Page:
Of all the reason you choose to the exercise, don't let vanity be the main reason.
Yes, we want to lose the weight. Yes, we want to look better. Yes, we want to lose the "baby fat." And yes, we're tired of our underarms flapping like a flag in the wind whenever we wave.
But ask yourself this question: why try so hard to look good when looking good does nothing more than boost our egos?
Having a visible six-pack belly won't do you any good...unless you're competing in a bodybuilding competition. Having an athletic-looking body where you're ripped and cut won't do you any good...unless you're trying to be a model. If you're not getting paid for your looks, then trying to achieve a better image won't do you any good.
And, of course, if you're exercising for vanity reasons alone, you won't last in your exercise routines. You're not losing weight quickly enough, so you give up. You still have stretch marks. Your abs aren't showing yet. You still have some "fat pads" in your "problems areas."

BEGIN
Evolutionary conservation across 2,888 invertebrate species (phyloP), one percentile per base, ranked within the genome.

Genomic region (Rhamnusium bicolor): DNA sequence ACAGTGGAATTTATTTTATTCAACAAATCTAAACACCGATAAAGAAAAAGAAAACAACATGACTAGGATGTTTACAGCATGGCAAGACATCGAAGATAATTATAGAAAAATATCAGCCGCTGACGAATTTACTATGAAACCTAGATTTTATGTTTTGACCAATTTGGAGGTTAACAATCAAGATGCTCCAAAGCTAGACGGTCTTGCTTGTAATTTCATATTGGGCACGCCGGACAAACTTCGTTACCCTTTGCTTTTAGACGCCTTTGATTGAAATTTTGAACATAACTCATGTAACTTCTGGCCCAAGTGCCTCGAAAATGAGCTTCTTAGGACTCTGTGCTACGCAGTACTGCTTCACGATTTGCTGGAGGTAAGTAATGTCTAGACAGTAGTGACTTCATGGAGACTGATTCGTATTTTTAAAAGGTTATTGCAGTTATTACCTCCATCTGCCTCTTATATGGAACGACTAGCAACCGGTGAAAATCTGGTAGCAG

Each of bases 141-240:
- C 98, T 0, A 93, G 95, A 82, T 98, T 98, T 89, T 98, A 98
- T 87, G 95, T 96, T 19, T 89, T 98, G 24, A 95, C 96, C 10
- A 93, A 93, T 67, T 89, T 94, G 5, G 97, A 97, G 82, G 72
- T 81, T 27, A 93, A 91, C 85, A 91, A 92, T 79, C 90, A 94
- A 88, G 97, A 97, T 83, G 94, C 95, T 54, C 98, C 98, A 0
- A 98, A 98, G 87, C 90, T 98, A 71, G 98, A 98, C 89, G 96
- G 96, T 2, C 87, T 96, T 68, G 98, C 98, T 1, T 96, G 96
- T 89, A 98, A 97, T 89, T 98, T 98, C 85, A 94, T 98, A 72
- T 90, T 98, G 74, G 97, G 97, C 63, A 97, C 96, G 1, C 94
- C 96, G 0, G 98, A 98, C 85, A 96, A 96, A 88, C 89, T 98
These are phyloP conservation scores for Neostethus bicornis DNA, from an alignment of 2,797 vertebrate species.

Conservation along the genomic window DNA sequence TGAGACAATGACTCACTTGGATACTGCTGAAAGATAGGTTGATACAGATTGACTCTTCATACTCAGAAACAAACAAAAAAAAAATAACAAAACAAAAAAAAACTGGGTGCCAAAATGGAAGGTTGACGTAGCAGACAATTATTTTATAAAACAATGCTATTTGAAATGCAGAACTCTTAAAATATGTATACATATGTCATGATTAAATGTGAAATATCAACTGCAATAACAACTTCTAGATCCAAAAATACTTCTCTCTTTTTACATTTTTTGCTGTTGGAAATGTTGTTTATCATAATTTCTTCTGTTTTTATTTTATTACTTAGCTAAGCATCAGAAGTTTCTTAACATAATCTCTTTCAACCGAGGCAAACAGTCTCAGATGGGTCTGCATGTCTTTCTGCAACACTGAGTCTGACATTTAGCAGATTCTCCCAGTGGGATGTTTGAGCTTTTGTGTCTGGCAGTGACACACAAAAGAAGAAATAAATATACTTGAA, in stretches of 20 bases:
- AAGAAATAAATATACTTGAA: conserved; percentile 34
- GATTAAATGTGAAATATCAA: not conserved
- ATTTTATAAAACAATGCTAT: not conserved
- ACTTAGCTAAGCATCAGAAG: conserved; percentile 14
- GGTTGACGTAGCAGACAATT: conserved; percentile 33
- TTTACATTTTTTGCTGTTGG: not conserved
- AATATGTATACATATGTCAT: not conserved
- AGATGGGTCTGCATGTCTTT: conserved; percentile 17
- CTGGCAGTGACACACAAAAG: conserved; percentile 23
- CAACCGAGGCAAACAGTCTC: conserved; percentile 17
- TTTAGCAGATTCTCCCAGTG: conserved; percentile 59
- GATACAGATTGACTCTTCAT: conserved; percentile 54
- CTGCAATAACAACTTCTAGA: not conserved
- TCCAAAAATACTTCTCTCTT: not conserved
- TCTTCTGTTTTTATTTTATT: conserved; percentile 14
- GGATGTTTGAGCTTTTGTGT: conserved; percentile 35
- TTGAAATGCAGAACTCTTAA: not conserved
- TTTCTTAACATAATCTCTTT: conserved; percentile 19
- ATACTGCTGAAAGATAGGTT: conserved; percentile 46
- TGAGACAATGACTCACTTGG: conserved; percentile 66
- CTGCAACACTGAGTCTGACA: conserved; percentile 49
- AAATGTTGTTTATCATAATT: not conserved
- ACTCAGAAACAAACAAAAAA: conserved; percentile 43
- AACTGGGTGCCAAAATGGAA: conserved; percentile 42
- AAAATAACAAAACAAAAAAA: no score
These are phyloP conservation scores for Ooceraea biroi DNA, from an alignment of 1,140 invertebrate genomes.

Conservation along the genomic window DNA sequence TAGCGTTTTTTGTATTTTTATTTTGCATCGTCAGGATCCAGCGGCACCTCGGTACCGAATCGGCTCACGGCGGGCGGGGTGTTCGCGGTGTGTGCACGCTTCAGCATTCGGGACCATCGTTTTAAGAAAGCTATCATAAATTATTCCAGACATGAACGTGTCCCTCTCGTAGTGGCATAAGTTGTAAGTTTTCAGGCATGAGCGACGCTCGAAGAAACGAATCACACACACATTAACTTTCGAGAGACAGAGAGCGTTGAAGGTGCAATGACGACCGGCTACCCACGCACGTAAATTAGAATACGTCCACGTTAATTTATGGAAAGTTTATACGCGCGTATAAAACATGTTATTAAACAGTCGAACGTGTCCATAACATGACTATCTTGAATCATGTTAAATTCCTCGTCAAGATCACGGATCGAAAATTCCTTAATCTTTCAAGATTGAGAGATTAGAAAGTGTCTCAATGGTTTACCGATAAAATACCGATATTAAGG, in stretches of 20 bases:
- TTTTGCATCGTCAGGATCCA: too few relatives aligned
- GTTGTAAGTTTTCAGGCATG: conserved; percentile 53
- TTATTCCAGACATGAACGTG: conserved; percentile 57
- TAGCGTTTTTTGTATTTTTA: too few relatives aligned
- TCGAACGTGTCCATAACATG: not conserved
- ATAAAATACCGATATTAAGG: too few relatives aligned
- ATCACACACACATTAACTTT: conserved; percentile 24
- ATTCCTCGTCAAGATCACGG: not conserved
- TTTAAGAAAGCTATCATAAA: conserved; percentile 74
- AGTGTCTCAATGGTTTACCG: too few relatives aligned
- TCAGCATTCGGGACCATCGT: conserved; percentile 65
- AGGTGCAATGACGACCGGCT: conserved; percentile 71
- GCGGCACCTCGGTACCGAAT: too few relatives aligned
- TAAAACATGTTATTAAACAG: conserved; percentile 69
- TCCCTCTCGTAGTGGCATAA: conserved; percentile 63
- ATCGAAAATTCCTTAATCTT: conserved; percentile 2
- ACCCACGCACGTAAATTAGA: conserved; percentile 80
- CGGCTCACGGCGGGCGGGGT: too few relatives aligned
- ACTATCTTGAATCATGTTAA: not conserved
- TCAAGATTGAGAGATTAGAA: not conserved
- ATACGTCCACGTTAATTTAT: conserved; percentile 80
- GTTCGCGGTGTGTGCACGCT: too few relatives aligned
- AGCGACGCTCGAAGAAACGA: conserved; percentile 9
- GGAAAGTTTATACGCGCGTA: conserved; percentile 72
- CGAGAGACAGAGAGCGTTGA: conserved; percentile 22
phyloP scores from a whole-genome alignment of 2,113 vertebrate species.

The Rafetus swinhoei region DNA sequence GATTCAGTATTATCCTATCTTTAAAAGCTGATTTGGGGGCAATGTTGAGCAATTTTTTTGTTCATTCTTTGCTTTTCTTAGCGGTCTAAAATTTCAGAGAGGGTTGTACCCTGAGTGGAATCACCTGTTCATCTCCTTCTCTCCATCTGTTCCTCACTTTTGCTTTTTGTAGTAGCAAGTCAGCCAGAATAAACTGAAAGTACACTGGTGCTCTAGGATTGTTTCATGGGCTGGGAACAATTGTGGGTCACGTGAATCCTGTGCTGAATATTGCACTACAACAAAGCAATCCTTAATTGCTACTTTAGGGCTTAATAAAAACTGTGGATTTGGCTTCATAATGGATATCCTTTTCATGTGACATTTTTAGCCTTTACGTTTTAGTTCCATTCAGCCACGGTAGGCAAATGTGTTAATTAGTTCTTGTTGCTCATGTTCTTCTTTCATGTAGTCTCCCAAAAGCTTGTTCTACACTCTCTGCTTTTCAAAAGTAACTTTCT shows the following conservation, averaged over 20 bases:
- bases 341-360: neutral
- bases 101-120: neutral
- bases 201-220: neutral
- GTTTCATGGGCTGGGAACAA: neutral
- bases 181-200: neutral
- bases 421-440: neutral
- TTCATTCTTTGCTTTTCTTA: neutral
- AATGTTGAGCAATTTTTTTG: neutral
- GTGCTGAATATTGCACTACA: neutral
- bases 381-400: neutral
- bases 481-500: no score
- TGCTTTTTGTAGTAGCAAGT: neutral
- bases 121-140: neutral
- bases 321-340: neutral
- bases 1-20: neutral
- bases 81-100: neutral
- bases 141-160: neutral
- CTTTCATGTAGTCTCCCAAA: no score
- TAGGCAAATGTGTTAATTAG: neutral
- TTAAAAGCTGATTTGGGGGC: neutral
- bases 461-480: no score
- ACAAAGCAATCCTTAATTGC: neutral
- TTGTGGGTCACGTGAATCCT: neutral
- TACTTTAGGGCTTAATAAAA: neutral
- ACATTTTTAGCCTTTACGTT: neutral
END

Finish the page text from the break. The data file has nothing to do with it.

So, change your reasons for exercising. Exercise because, well, it's fun! Exercise because it keeps your blood pressure down. Exercise because your heart is getting stronger. Exercise because you're getting better sleep. Exercise because it makes you feel good. Exercise because your overall quality of life is improving. No more stiff knees. No more being depressed for no reason. No more feeling sleepy throughout the day. No more getting out of breath when you're walking up stairs!
Okay, I know, I know! It's foolish to think that we're not just a LITTLE concerned about how we look. When we strip down naked, we want to like what we see! Heck, we want our spouses to like what they see, too! But understand that your image may change quickly or slowly. You may not lose weight as quickly as the next person. So whatever physical changes you see is a BONUS. What's more important is the quality of life the exercises are giving you.
All information in this blog are for inspirational purposes only. Unless otherwise stated, all content is written and copyrighted by Aiyo A. Jones.